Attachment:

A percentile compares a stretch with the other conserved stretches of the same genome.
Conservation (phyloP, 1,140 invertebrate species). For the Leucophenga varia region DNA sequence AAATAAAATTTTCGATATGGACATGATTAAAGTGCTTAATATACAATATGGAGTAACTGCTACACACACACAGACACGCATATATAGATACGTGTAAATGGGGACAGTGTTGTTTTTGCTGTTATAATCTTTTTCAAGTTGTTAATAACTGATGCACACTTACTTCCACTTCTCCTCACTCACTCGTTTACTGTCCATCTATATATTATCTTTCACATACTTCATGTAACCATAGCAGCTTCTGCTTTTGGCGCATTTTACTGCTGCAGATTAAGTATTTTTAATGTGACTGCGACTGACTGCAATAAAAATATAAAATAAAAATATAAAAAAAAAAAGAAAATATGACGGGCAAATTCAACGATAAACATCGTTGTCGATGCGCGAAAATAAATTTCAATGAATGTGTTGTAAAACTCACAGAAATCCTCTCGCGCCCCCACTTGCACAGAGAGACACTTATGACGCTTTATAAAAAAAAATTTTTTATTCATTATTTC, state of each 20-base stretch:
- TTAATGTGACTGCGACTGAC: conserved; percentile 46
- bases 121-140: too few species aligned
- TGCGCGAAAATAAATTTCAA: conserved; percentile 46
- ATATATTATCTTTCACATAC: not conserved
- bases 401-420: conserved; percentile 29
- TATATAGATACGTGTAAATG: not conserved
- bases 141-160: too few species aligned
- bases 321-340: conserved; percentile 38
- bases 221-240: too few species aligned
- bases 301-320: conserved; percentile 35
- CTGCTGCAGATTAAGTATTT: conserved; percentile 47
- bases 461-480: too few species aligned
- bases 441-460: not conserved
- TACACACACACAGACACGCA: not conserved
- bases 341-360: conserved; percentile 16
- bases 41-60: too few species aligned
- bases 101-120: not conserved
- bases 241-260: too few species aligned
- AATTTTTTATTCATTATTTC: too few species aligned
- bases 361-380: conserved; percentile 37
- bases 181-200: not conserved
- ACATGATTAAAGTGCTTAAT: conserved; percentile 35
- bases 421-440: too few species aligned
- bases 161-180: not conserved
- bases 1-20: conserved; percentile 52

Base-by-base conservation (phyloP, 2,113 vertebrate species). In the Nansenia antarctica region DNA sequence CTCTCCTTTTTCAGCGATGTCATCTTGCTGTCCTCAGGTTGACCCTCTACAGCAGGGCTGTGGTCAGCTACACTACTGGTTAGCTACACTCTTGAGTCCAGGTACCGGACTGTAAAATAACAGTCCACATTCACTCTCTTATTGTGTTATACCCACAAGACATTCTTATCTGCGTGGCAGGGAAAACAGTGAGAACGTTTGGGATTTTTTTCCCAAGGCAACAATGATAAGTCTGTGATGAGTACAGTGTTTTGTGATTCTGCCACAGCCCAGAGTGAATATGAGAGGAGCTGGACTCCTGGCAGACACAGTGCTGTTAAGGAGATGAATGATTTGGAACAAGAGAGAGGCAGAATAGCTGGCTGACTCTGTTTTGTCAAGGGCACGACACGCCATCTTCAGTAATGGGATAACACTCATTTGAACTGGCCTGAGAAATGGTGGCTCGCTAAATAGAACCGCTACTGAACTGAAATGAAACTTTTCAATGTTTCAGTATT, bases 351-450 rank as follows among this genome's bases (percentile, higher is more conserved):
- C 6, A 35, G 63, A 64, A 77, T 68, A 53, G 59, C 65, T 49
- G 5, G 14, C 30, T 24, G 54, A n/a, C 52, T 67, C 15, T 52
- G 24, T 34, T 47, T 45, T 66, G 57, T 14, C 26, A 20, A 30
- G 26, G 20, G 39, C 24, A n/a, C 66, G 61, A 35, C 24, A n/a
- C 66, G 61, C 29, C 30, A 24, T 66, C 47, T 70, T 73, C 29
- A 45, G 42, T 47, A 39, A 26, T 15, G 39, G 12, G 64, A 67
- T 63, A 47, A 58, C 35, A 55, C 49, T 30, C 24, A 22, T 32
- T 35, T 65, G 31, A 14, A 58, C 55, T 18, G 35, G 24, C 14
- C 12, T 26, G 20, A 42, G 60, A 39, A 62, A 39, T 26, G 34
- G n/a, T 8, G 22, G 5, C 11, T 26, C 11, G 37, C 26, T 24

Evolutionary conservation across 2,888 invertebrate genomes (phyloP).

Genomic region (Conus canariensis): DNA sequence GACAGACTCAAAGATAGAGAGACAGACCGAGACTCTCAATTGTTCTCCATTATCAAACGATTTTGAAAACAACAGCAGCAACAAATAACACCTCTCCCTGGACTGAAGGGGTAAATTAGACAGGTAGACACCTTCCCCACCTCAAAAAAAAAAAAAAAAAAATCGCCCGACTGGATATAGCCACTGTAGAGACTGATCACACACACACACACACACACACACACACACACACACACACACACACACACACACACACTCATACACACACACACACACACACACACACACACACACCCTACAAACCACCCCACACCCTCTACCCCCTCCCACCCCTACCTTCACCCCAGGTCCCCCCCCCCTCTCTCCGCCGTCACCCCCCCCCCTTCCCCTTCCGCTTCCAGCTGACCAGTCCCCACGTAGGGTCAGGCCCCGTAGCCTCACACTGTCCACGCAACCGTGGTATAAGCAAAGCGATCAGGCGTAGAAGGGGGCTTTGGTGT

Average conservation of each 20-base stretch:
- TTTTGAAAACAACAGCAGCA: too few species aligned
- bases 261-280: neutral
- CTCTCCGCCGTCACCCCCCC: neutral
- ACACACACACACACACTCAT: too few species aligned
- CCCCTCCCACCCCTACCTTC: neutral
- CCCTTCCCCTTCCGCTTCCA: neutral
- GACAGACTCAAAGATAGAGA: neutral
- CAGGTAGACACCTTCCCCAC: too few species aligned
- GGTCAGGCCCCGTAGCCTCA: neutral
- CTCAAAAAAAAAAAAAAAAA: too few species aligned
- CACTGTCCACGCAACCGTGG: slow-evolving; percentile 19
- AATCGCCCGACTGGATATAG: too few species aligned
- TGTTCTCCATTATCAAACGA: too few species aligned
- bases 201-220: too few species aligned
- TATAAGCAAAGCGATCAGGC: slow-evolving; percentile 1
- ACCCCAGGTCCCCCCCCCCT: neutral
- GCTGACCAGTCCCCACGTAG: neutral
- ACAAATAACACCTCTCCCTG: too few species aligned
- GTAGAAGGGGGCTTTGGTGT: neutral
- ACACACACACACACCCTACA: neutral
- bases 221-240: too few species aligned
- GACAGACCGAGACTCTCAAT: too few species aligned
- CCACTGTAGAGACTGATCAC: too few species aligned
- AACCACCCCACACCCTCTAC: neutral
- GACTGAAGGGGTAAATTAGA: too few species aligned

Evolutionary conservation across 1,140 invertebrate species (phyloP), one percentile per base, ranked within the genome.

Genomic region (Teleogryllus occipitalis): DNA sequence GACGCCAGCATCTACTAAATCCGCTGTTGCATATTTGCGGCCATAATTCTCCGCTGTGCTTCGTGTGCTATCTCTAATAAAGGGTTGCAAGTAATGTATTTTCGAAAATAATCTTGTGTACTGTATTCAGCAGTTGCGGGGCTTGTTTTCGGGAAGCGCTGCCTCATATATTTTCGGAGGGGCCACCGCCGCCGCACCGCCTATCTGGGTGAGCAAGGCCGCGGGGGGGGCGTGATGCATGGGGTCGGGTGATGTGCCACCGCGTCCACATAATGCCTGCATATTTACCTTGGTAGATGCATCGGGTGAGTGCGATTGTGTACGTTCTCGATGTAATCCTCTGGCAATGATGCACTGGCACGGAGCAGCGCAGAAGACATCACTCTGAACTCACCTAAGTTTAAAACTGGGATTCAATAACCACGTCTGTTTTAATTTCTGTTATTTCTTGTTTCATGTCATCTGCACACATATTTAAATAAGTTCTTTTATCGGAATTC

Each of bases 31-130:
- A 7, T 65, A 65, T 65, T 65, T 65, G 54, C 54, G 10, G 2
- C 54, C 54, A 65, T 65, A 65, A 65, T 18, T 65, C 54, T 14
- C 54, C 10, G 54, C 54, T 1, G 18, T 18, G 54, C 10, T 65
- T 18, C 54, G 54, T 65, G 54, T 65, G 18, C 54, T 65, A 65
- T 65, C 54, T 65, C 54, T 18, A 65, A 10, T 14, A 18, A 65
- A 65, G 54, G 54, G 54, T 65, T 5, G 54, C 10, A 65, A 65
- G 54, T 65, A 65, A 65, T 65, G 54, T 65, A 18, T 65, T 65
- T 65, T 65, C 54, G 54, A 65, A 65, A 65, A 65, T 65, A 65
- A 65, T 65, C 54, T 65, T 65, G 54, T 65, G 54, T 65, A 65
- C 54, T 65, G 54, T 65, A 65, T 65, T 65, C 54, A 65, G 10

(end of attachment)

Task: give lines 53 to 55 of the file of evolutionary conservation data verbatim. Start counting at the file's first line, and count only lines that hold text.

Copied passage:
- AATCGCCCGACTGGATATAG: too few species aligned
- TGTTCTCCATTATCAAACGA: too few species aligned
- bases 201-220: too few species aligned